Nunatsiavut presses forward on energy plan

Like Hydro, government looking at coastal power options

Ashley Fitzpatrick
Published on March 15, 2014
Nain’s housing crisis has become a “desperate situation,” says Heather Angnatok of the Nain Transition House. — Telegram file photo

The Government of Nunatsiavut has released its planned budget for the coming year. It includes support for the start of work on a formal energy strategy for Nunatsiavut and its growing communities.
“The Nunatsiavut Secretariat has appropriated funds to hire a consultant to review energy needs and begin the process of developing an energy strategy, which would include addressing green energy sources, an important issue when attracting businesses to Nunatsiavut,” stated a news release by the Labrador Inuit government.

There is no public estimate for how much the consultant’s work might cost, as the contract has yet to be awarded, according to Nunatsiavut’s finance minister, Dan Pottle.

“The dollars have been set aside to hire a consultant to look at what our energy needs are and to develop a plan based on some of the consultations this person will have with our government and with our people in Nunatsiavut,” he said, reiterating the work will include consultations in the community.

Residents of the Labrador coastal communities, both inside and outside the Nunatsiavut land claim area, have repeatedly expressed a desire for a long-term power solution, apart from the current reliance on diesel generators.

Newfoundland and Labrador Hydro maintains the existing coastal power stations — small buildings, typically housing multiple generators.

As The Telegram has reported, the desire for a long-term plan for energy for coastal Labrador extends throughout the communities of L'Anse au Loup, St. Lewis, Port Hope Simpson, Williams Harbour, Charlottetown, Norman Bay, Cartwright, Rigolet, Makkovik, Postville, Hopedale, Natuashish and Nain. All are currently rely on these diesel-driven power stations.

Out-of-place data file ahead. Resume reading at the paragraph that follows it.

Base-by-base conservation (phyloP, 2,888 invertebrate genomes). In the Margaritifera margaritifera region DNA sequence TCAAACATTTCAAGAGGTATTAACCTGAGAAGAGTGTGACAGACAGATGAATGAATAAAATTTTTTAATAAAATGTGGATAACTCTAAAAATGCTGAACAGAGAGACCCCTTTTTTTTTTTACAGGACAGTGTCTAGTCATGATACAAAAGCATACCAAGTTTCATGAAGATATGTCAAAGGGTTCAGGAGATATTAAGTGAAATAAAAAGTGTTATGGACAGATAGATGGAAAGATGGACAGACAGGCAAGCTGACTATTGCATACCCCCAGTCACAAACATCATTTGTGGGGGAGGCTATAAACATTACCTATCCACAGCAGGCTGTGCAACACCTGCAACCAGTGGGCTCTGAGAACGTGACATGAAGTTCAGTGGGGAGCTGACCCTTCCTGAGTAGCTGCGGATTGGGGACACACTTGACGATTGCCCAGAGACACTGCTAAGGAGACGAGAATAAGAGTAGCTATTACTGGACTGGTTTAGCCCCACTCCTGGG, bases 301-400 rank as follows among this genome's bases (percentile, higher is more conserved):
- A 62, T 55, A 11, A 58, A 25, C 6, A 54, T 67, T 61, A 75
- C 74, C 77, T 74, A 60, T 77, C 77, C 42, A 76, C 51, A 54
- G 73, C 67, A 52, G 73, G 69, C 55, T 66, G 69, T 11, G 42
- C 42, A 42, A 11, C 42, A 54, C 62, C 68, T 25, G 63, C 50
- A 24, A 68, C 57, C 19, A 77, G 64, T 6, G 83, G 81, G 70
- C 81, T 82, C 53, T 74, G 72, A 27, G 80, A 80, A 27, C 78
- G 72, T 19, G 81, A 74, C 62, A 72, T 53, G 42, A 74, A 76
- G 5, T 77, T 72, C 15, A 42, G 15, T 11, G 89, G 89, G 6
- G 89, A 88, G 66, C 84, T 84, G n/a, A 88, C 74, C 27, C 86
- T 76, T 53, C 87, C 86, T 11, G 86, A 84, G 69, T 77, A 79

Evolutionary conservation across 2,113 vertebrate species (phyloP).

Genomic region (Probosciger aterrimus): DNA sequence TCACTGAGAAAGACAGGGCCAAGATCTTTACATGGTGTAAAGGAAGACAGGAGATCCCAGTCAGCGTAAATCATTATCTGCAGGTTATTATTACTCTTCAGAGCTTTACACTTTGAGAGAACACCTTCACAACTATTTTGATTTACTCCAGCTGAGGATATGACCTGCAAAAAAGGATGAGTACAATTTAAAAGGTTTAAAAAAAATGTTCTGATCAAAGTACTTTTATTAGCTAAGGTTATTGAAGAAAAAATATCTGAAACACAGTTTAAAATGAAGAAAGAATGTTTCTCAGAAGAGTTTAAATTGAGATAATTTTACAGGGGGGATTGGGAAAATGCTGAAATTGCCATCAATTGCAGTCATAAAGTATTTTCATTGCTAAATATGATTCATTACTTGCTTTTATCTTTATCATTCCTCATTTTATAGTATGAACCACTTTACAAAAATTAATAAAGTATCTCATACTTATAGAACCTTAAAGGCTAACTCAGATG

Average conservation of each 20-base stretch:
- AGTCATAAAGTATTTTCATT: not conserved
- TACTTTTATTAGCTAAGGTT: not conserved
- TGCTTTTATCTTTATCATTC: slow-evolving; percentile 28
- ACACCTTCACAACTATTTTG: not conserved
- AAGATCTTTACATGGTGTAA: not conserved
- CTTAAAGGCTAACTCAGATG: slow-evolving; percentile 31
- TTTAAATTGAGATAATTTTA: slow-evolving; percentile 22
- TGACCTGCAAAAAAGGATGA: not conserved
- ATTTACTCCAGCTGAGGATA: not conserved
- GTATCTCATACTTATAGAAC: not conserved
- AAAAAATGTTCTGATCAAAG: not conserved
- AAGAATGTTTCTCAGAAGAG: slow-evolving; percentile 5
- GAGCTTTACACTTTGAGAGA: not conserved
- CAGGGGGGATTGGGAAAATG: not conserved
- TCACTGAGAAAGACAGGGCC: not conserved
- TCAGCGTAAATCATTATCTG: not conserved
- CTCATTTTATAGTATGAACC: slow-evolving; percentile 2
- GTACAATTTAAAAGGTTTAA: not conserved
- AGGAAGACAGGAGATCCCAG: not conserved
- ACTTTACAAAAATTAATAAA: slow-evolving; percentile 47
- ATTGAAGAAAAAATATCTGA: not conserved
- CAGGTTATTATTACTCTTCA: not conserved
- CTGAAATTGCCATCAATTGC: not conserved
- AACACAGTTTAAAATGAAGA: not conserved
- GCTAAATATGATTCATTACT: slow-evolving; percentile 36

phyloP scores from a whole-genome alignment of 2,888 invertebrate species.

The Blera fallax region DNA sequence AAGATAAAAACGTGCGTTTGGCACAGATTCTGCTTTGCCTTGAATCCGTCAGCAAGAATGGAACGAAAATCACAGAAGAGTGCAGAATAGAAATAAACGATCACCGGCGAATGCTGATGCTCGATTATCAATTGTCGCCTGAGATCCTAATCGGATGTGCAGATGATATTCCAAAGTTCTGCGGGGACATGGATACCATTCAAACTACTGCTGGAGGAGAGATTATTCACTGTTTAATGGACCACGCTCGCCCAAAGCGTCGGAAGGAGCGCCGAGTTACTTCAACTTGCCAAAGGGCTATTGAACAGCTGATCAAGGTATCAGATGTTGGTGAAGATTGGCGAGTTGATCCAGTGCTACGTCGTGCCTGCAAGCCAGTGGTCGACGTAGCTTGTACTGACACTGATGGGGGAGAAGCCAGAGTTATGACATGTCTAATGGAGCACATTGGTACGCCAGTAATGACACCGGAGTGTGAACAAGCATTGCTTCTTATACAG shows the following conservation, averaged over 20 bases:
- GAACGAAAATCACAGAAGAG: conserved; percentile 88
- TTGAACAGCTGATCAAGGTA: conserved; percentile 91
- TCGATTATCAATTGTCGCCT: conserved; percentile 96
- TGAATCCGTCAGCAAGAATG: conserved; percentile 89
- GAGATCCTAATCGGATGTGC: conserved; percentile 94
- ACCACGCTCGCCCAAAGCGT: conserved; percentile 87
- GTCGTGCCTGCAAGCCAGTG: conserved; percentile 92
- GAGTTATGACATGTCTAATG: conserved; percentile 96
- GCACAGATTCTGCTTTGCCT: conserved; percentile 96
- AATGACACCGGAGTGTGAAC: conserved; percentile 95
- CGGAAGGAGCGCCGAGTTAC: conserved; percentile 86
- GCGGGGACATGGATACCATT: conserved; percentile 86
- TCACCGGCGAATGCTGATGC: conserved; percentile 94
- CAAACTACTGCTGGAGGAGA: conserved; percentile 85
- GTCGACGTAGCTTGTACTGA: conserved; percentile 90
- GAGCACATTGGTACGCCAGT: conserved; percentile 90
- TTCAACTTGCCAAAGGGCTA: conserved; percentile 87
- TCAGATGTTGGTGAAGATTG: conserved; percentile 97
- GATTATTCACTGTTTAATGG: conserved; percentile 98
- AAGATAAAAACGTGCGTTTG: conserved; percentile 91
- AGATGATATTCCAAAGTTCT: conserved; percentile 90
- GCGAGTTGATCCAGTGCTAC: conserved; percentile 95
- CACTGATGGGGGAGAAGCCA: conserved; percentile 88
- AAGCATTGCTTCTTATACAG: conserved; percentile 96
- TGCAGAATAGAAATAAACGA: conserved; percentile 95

In addition to pollution, the diesel systems have been targeted by critics for their limited capacity, though Hydro has put forward proposals for increasing that capacity in recent years.

In October 2013, a written exchange between the Public Utilities Board (PUB) and Hydro, over proposed spending on the coastal diesel plants, included the PUB asking Hydro for a list of long-term power options for the coast. Hydro had been expecting to have a study on power options available as early as the first quarter of 2013.

The utility sought approval to replace diesel units at Port Hope Simpson and Mary’s Harbour beginning this year, at a total cost of $2.6 million over two years. The PUB rejected the expenditure, stating it would wait to see all of the options on the table for the future before permitting Hydro to recover the cost of the diesel plant upgrades from ratepayers.

“Hydro plans to issue a report to the Public Utilities Board in the near future. The report Hydro plans to submit to the PUB is to support a recommendation to electrically interconnect the isolated power systems of the communities of Port Hope Simpson, Mary’s Harbour, Charlottetown and St. Lewis ... the interconnection of these four communities together in one electricity grid,” stated a Hydro spokeswoman, in response to questions Friday afternoon.

“The communities listed in this PUB report submission are in the southern part of Labrador and are not part of Nunatsiavut Government territory. Regarding the energy study completed where the Nunatsiavut Government communities are located, it is best to connect with the Department of Natural Resources regarding the study that was undertaken in that area.”

Meanwhile, the emerging study of power options by the Nunatsiavut government, through its consultant, will come in addition to the work of both Hydro and the Department of Natural Resources.